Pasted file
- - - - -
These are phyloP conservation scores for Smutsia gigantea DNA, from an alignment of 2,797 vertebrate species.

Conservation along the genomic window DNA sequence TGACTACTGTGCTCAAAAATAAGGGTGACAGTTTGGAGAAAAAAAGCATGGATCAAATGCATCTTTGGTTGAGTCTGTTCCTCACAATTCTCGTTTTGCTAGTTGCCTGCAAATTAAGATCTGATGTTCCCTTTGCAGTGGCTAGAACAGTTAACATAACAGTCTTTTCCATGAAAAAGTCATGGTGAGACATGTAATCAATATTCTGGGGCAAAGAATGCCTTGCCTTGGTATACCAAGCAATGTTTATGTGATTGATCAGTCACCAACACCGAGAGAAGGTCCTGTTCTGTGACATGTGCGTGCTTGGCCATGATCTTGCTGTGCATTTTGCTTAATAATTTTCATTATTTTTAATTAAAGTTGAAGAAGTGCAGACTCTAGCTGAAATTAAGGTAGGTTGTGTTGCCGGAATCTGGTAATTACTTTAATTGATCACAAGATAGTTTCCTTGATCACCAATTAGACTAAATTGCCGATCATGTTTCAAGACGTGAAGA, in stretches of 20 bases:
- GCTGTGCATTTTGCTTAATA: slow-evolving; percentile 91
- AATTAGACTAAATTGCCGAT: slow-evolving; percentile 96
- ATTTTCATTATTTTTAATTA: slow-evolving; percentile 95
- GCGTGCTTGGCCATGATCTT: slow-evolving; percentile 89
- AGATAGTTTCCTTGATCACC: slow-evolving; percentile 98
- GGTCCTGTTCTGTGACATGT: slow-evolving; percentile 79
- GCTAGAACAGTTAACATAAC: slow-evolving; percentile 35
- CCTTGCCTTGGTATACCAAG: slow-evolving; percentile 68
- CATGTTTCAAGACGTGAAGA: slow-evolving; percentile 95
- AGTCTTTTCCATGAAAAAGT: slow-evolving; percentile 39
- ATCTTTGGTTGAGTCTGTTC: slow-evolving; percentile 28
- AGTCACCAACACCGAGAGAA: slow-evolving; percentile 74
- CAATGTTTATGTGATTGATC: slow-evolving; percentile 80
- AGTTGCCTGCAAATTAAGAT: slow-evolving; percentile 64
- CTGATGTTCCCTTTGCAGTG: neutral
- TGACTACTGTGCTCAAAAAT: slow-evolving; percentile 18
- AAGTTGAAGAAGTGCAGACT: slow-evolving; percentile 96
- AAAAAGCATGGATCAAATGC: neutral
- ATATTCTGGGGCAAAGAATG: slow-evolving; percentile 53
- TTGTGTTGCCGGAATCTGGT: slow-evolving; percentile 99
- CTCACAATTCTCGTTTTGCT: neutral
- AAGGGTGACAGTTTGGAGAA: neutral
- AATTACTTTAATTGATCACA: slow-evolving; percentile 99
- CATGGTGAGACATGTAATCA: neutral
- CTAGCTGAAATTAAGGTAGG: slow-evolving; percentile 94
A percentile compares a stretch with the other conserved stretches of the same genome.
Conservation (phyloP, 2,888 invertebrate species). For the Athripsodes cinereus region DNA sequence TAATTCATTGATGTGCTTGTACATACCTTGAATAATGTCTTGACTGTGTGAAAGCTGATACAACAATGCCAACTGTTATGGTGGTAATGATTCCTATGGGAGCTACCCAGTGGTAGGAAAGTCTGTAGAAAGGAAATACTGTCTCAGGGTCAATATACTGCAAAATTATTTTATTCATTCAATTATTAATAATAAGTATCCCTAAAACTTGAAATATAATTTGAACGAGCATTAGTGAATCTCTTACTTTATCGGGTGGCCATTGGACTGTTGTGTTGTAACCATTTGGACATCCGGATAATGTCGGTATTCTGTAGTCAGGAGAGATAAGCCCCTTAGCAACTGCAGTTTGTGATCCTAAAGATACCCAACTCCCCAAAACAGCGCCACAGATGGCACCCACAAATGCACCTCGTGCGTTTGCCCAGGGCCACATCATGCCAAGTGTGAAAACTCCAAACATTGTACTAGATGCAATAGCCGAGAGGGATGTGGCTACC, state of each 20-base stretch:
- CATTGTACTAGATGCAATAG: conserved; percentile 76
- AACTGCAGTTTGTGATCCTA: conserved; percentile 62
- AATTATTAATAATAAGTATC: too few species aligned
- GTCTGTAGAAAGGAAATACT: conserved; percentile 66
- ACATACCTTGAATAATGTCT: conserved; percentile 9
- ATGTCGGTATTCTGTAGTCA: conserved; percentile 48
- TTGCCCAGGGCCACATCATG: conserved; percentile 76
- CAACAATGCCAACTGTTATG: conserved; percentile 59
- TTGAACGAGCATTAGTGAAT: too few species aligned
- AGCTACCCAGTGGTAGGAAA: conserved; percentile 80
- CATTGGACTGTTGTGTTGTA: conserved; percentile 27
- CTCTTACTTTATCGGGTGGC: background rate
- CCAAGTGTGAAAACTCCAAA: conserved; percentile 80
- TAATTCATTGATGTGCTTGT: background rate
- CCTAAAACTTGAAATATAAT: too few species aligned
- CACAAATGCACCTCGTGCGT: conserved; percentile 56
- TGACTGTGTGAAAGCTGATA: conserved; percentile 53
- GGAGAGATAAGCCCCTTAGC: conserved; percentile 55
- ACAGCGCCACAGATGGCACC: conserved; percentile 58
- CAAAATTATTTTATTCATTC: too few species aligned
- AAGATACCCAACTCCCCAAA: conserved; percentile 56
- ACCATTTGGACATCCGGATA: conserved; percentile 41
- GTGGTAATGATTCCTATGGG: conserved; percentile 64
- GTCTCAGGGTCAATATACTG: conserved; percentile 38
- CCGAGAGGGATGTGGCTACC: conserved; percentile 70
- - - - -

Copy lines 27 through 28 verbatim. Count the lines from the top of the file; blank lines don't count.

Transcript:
- CTAGCTGAAATTAAGGTAGG: slow-evolving; percentile 94
A percentile compares a stretch with the other conserved stretches of the same genome.